Dave Field opened the bowling from the west side of the green. It was recently discovered that ‘Dave’ appears to be the most common name in the Wanderers player list of the last thirty years, the only one from which a whole team could be formed. Every team seems to have at least one. Although the oldest swinger in town was the only Wanderer to carry the tag today. From the east side we had young Wadey running in with much enthusiasm and hope.

The innings rolled along, basing itself upon the lynchpin of an opener with the surname of ‘Nastys’. The term is perhaps appropriate for some of the vagaries of the pitch. The odd ball suddenly kept low, accounting for Dan’s first wicket in the fourth over of the game, and the odd ball rose sharply off a length. It’s late summer mind, and this is to be expected. Some of the tracks further south in the county are guilty of far worse than any of the excesses we saw today. Plumpton being one.

In a throwback to the old days of steady accumulation, Warninglid were 89-5 come the 22nd over. Nathan Smith, yes Nathan Smith, no, really, Nathan Smith was turning his arm over for the first time in a couple of years. His searching leggies brought about the most respectable economy rate of the innings, the years not eroding his accuracy- if increasing his midriff.

The last eight overs, however, produced a run flush through a stand of 71 between Nastys and Nesbitt. 27 runs came off Lloyd’s last two overs, and even steady Dave took a punishment. By tea a respectable score had unfolded.

Tea: Warninglid 160-5 (Nasty’s 87* Nesbitt 31*, Smith (N) 2-21)

Jordan seemed a little subdued at tea, the evidence being that some sandwiches were left over. Perhaps he was in contemplation of the innings ahead. If he was, his plans came to fruition. He and Lloyd made there way to the crease in the gathering gloom of late summer, and we all wondered what to expect.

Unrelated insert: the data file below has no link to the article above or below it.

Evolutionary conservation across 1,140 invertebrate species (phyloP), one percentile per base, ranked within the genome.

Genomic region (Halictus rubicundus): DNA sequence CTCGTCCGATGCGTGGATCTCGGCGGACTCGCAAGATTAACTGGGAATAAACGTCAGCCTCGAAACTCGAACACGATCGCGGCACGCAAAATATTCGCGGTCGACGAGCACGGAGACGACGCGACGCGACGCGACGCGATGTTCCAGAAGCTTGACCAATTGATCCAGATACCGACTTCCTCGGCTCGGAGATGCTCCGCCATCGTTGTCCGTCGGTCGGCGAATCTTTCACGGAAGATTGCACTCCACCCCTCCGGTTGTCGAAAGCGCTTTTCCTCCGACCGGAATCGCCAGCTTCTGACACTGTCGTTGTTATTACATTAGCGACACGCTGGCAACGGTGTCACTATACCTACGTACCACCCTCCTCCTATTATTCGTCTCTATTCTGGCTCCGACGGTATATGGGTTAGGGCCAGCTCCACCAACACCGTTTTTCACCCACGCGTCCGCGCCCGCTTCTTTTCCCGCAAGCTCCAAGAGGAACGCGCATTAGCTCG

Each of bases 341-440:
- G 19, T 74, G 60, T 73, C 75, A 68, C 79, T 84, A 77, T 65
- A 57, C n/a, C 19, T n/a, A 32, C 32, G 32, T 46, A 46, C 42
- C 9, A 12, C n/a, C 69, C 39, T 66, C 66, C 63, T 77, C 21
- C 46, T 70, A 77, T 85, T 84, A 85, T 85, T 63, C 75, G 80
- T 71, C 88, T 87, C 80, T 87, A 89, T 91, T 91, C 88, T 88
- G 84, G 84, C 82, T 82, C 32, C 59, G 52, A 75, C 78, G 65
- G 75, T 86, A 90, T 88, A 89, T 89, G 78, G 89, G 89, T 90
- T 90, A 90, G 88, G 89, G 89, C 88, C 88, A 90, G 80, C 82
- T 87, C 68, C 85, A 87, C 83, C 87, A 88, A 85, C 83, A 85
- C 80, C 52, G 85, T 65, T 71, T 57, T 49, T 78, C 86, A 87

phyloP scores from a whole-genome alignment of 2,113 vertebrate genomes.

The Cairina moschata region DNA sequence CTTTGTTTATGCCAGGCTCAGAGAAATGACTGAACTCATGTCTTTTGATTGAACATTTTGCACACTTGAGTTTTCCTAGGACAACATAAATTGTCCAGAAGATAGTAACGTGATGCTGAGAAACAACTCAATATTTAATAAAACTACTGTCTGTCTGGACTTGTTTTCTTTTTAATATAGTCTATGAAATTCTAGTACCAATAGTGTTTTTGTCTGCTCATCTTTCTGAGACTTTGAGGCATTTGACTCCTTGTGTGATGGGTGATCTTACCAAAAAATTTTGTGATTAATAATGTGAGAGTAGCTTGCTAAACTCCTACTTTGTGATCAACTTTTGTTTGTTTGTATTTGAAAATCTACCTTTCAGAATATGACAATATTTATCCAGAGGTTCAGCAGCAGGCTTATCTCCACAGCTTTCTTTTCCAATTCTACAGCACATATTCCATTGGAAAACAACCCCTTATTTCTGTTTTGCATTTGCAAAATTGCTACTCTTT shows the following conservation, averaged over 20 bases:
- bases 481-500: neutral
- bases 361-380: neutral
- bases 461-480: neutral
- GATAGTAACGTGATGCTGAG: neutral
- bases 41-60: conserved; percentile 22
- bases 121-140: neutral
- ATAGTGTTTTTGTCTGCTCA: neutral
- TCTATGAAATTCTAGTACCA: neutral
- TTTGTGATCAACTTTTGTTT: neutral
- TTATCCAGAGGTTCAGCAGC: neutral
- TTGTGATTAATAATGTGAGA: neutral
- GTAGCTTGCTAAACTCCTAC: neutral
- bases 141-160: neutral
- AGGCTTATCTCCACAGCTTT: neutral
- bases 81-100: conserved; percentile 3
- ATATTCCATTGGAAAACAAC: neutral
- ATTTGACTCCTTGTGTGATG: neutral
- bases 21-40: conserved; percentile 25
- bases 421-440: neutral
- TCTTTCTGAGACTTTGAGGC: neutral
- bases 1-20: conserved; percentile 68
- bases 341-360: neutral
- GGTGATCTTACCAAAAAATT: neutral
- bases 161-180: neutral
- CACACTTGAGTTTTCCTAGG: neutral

Master Wilson chanced his arm, and could have been caught first ball on another day. A lofted drive just missing the clutches of wide-cover. Lloyd Crathern, on the other hand, played with a repertoire of stroke play that befitted a higher level. Despite this, the bowling of Warninglid was not wanting. The match had just elevated itself to an impressive level of competitive Cricket.

When Lloyd fell LBW, pulling across the line to a ball that kept low for an anchoring 24, Wanderers were already in victory’s reach- the openings stand having yielded 114.   However, Jordan fell 11 runs later for 88, and as usual the wheels began to buckle. Well, you weren’t expecting to have it easy were you ?

The out of form Gwyllim failed to trouble the scorers, scooping a leg side catch. Normally an influential presence at the crease, one senses time is running out for the Big Bear to turn it round this season, but he will doubtless be back and firing next. The issue for Wanderers was an increasing run rate with 29 required off six, a tentative Wil Barber at the crease, and the big hitters safely tucked back in the hutch. We needn’t have worried.

Wil went on the attack, and was successful with it. His 39 not out steering Wanderers home. 30 of these runs coming in boundaries. As September’s watery evening sun began to bathe the pitch, Mr Barber saw us through with six wickets and nearly three overs to spare. Luke, accompanying the dashing tyke to the end, finally had a win as captain. Even if we did have to arrange a second game on the same day to facilitate it.

Close: Wanderers 163-4 (Wilson 88, Barber 39*, Nesbitt 3-19) win by 6 wickets.

So an afternoon that began with little hope and gathering gloom in the south of county ended in a pleasant affair further north. A match report as swift as our competent reply. But when one has to fit two of them in one day, it can be a bit tiring….

They call us the Wanderers….